At this time, it too early to say whether the government will appeal the Second Circuit’s decision to the U.S. Supreme Court.  The Supreme Court has taken many high-profile pharmaceuticals cases in recent years.  If it takes this case, Mr. Caronia’s conviction could be reinstated.

Link to Ring of Fire.

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From Health Affairs Blog:

From fake Avastin to contaminated generic Lipitor, every month Americans are becoming more aware about the dangers of lethal products they might be unlucky enough to take. With attentive regulators and competent companies, most incidents of dangerous drugs in US pass without significant harm, but when tainted steroid injections were recently distributed to thousands of patients, 36 died and over 500 suffered painful conditions.

The tragedy for those Americans harmed is multiplied at least a thousand fold in the carnage wreaked in developing countries. Perhaps 100,000 people die every year from dangerous medicines and by most estimates the situation is deteriorating. To put it simply we are losing the global fight against bad medicines.

Efforts are being made by law enforcement officials.  Eighty-two million doses of counterfeit drugs in Africa were seized by numerous national authorities, comprising about $40 million worth of antimalarials, antibiotics, cough medicines, contraceptive pills, and fertility treatments.

Why Substandard Drugs Are Even Worse Than Counterfeits

The problem is that such crackdowns tend to focus on counterfeit drugs, deliberately falsified by criminal networks. Such efforts are obviously warranted, but probably a much greater public health threat, as the tainted steroid injections demonstrated, is substandard drugs that are the result of shoddy manufacturing and handling – or perhaps worse, deliberate corner-cutting.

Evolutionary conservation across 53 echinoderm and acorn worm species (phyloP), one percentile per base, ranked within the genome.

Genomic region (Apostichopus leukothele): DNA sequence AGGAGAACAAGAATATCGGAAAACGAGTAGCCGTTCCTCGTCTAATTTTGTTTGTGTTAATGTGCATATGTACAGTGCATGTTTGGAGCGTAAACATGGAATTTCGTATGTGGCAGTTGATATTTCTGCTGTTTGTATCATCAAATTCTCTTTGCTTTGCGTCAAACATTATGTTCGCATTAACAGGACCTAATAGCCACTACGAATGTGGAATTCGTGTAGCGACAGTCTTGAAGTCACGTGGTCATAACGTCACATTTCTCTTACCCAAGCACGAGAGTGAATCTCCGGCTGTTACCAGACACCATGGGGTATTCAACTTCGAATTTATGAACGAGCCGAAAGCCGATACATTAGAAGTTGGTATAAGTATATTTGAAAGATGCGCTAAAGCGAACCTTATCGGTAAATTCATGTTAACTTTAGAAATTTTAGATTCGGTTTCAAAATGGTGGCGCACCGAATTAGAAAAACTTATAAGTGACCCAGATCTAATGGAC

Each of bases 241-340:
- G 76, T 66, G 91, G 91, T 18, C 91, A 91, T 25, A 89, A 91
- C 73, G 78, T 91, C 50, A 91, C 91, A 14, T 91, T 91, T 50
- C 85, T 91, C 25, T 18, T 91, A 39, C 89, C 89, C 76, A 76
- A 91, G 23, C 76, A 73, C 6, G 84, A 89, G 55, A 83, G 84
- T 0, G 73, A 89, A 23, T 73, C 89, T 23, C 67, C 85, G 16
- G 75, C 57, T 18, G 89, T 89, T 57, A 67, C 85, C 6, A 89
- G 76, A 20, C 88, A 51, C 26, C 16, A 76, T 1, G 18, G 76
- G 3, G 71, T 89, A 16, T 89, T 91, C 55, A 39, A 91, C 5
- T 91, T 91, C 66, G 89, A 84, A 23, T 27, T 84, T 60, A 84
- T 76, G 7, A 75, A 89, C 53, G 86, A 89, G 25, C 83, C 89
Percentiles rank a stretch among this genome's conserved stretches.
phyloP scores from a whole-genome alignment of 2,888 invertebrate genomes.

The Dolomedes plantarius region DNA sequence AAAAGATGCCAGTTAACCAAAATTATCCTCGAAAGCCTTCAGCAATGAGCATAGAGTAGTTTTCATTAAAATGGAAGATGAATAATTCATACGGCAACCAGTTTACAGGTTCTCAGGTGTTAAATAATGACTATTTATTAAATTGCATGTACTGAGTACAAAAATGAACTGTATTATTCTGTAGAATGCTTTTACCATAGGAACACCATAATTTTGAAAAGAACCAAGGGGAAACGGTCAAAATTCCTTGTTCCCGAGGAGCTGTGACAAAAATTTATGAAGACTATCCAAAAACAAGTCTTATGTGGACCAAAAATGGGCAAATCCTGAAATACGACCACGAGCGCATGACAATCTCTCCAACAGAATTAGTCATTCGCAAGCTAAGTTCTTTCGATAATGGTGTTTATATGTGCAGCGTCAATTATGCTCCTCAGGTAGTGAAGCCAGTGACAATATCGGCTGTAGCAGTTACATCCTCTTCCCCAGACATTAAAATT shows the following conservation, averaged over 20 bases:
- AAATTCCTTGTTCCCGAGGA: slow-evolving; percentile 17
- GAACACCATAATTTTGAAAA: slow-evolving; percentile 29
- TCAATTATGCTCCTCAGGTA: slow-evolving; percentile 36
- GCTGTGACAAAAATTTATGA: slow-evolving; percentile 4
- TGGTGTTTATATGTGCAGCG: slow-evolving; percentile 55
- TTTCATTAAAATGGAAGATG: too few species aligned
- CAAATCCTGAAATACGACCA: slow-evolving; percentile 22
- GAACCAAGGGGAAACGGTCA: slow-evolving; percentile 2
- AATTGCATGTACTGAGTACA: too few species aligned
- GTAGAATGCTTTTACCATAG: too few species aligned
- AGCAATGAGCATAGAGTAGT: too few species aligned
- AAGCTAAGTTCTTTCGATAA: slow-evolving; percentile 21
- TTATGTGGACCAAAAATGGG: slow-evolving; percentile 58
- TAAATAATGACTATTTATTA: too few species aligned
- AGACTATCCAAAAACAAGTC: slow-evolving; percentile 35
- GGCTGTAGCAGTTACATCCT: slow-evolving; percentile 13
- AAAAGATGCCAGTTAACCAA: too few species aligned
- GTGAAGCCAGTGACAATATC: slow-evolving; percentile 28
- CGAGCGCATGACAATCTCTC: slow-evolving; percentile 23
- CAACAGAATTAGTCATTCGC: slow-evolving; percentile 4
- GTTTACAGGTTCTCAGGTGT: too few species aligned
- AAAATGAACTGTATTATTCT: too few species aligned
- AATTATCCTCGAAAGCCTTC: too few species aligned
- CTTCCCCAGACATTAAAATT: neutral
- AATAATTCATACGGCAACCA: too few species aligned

In poor countries, an astonishing number of bad drugs reach patients through legitimate supply chains and even donor programs underwritten by U.S. and European taxpayers. Substandard drugs tend to have a suboptimal — but non-zero — dose of active pharmaceutical ingredient. Such low-dose products do not effectively treat individual patients, yet they are more likely to rapidly increase population-level resistance than fake drugs with no real ingredients. Resistance can even be spread to effective drugs, undermining entire product categories. As a result substandards may well be worse than deliberately counterfeited drugs containing no active ingredient.

Donor governments and U.N. agencies do take measures to ensure the quality of medicine they procure. Most governments or multilateral donors, for example, will only purchase for aid programs medicines that have been approved by a stringent regulatory authority — such as the U.S. Food and Drug Administration or its European equivalent — or by the World Health Organization (WHO). But this isn’t enough to safeguard patients against poor quality drugs.

As I’ve demonstrated through previous research, off-the-shelf drugs made by Chinese and, to a lesser extent, Indian manufacturers tend to perform inconsistently on quality tests. In one study, more than 15 percent of the Chinese drugs we collected that were approved by the WHO failed to include adequate amounts of active pharmaceutical ingredient.

Our latest paper, in Malaria World Journal, reinforces these findings. Over 97 per cent of products made by manufacturers approved by the WHO had the correct active pharmaceutical ingredient. Among manufacturers not approved by the WHO, the percentage drops to about 87 per cent.

Worse still, some of the drugs we tested had been bought through Western donor programs, funded by taxpayers, and steered through aid programs to African markets. Some of these drugs may have degraded through bad storage, but many were just badly manufactured, perhaps to cut corners to lower costs and increase profits. After all, once a manufacturer has obtained quality certification, it is relatively easy to sell the drug at a lower quality in countries with weak regulations.

Continue reading.

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If you're a repeat visitor to Jack Sisson's Life Ethics or Traumatic Brain Injury blogs, you'll notice some changes over the next several weeks. We're bringing the "look and feel" of the two blogs into alignment with the rest of Jack's site, which recently underwent a complete overhaul. At first the changes will be superficial: background colors, fonts, and so on. When we're done, the menu across the top will be remade, and repositioned down the left-hand side. The sidebar menu on the right side will change significantly, and perhaps be removed altogether.

Most important: the content will not be changing. Each blog will continue to focus on the same issues as always.

Thanks so much for continuing to visit!